Halloween’s coming, and that means pet owners should be thinking about their pets’ safety as well as holiday fun. Treats like chocolate and caramel can be harmful or even fatal to some types of pets. In addition, excitement and activities surrounding Halloween may frighten pets or place them in harm’s way. For a safe and fun Halloween with your pets, follow these simple suggestions.
Keep Pets Safe from Candy
Put all Halloween candy on a high shelf that pets can’t access until it’s time to start handing out sweets to trick-or-treaters. When it’s time to give out candy at the door, put dogs in their crates or a safe room, and shut cats in a safe room with food and water. Caged pets should remain securely caged. This will ensure that the pets don’t snatch a treat while you’re not looking. It’ll also prevent them from dashing out the door or frightening a child.
If your pet does accidentally consume Halloween candy, gather the facts before you panic. Unless your pet has an allergy to theobromine, ingestion of a small amount of chocolate isn’t likely to cause anything but a digestive upset. Dark chocolate is worse than milk chocolate due to a higher concentration of theobromine. If your dog or cat eats candy, call an emergency veterinarian immediately for advice. However, you may not have to seek veterinary care. Observing the dog closely for symptoms of a severe reaction may be all that’s necessary.
Black Cat Safety
No pet should be allowed outdoors without supervision on a major holiday like Halloween. Trick-or-treaters could accidentally drop a piece of candy, or might taunt and harrass pets. Black cats are at a greater risk due to their association with Halloween throughout history. In fact, so many people impulsively acquire black cats in October that many rescues refuse to adopt out any black cats during that month. Adopting a pet because it “goes with” a holiday is always a bad idea. Worse yet, some abusers seek out black cats to torment near Halloween.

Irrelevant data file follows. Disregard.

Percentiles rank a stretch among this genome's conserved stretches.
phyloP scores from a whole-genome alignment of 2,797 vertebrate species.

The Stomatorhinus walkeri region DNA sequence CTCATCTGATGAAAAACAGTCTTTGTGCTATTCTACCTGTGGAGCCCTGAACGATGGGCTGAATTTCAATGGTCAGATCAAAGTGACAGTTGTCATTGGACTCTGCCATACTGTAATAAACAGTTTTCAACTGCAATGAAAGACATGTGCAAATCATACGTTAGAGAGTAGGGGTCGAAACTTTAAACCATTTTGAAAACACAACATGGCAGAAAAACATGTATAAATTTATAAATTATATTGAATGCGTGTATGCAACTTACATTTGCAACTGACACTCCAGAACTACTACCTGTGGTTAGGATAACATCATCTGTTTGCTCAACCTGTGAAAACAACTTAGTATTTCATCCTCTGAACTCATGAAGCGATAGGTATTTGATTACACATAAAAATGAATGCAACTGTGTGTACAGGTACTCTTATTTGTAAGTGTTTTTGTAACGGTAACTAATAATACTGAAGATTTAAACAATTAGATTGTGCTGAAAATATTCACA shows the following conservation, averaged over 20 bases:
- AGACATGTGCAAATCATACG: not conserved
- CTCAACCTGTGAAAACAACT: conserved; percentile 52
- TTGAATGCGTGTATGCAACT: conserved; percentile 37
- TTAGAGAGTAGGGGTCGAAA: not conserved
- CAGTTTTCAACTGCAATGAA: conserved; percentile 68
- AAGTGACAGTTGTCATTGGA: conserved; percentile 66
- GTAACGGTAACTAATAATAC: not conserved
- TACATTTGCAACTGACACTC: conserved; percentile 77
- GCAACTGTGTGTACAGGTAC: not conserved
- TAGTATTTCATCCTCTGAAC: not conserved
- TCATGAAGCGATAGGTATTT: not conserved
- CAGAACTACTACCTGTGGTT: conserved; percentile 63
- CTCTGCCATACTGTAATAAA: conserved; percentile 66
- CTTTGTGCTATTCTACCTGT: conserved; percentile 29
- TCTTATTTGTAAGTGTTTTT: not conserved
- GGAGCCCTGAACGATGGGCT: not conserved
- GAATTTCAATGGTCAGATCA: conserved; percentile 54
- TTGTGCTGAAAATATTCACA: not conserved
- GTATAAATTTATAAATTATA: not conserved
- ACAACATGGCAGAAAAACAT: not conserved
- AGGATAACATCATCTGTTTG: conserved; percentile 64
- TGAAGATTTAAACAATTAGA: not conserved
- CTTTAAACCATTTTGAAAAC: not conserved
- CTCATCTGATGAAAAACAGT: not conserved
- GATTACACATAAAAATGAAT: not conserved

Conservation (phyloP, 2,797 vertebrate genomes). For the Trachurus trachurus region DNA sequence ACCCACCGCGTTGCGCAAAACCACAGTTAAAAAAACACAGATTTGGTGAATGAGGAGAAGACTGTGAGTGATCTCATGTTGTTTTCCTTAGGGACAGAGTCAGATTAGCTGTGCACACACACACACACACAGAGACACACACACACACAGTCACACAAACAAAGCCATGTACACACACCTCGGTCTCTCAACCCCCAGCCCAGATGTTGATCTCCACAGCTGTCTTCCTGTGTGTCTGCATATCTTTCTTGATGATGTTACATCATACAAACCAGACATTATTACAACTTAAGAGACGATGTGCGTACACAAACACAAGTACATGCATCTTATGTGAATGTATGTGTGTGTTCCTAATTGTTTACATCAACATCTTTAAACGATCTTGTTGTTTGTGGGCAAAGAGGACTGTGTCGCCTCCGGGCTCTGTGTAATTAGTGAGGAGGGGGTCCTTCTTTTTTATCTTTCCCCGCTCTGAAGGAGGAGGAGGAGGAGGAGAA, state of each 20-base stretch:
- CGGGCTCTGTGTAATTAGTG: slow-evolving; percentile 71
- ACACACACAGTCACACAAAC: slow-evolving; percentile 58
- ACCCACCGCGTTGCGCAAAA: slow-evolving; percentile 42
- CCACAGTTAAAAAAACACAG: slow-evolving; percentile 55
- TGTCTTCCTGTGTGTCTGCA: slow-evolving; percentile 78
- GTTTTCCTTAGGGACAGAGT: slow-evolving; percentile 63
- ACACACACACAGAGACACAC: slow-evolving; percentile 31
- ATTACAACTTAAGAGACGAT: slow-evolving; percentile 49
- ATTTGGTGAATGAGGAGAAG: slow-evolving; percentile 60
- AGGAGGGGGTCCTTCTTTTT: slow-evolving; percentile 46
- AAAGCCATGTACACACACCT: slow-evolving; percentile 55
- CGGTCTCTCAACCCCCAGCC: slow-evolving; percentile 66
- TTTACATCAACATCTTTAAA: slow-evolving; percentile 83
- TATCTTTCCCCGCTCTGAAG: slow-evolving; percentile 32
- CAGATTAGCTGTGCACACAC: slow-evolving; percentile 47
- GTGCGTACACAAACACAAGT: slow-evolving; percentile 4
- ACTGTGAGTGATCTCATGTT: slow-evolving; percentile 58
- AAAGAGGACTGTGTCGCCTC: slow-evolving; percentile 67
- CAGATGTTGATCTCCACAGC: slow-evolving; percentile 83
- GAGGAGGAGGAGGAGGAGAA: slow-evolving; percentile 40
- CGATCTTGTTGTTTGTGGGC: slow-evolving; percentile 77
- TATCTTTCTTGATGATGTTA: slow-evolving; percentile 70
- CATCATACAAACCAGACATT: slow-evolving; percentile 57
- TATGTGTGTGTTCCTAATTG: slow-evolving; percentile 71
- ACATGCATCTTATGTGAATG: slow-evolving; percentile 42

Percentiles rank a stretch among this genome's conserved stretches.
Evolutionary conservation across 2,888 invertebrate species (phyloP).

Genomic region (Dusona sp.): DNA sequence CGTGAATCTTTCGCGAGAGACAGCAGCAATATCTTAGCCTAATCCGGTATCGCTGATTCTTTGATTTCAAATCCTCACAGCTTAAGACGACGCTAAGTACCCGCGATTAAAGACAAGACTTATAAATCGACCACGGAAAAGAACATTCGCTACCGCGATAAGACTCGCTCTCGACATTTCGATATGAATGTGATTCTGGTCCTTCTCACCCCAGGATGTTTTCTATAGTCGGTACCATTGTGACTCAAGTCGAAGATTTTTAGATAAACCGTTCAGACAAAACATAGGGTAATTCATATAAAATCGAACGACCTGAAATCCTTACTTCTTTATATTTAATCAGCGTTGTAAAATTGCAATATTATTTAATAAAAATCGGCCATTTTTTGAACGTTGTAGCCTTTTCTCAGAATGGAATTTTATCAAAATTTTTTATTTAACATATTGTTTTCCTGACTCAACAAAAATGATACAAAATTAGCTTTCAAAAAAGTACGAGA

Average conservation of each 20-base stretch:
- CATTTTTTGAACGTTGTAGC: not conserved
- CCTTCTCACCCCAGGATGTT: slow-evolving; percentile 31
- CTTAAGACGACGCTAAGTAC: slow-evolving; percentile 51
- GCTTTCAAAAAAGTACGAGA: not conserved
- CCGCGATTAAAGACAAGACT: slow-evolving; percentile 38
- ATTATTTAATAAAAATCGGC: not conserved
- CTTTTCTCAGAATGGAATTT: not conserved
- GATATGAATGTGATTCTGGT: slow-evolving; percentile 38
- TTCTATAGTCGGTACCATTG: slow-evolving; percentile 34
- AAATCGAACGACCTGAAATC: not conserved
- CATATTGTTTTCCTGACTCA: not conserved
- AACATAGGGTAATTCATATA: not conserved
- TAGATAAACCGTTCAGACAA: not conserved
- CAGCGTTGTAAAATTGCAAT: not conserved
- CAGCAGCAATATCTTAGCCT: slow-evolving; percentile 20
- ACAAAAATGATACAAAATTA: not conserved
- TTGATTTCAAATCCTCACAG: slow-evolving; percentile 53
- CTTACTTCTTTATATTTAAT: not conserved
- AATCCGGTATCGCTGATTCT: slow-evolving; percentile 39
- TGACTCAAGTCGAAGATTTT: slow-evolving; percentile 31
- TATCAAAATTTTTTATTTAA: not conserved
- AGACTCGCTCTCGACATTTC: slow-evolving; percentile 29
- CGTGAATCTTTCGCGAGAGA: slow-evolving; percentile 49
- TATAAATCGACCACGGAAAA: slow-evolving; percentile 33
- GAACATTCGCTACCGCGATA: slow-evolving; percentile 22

If you have a black or dark-colored cat, shut it indoors in a safe room with food, water, and a litterbox as soon as the sun goes down, particularly if it’s normally an indoor/outdoor cat. If the cat leaves the house while you’re giving out treats at the door, it could be at risk for intentional or accidental harm.
Plan Safe, Fun Activities
Some people like to involve their pets in Halloween by answering the door with them or dressing them in costume and showing them off to trick-or-treaters. That’s not a good idea. Allergies to pet dander are common in children, and an allergic reaction could ruin a trick-or-treater’s night. Plus, a frightened child in costume doesn’t mix well with a pet not accustomed to seeing people in costume. There are too many variables involved for me to recommend allowing pets to participate in the nightlong parade of children in costumes.
If you have a very well-trained, mellow dog who will stay back several feet each time you answer the door until you ascertain that no children in the group are frightened of or allergic to dogs, go ahead and involve the pooch in the festivities. Otherwise, if you enjoy costuming your pet for the holiday, plan pet-friendly activities. Most pet stores have pet costume contests on Halloween. You could also head for a dog park or arrange a photo shoot with your pets.
Whatever you do this Halloween, make sure that you consider the safety of your pets and neighborhood trick-or-treaters first. After that, have fun!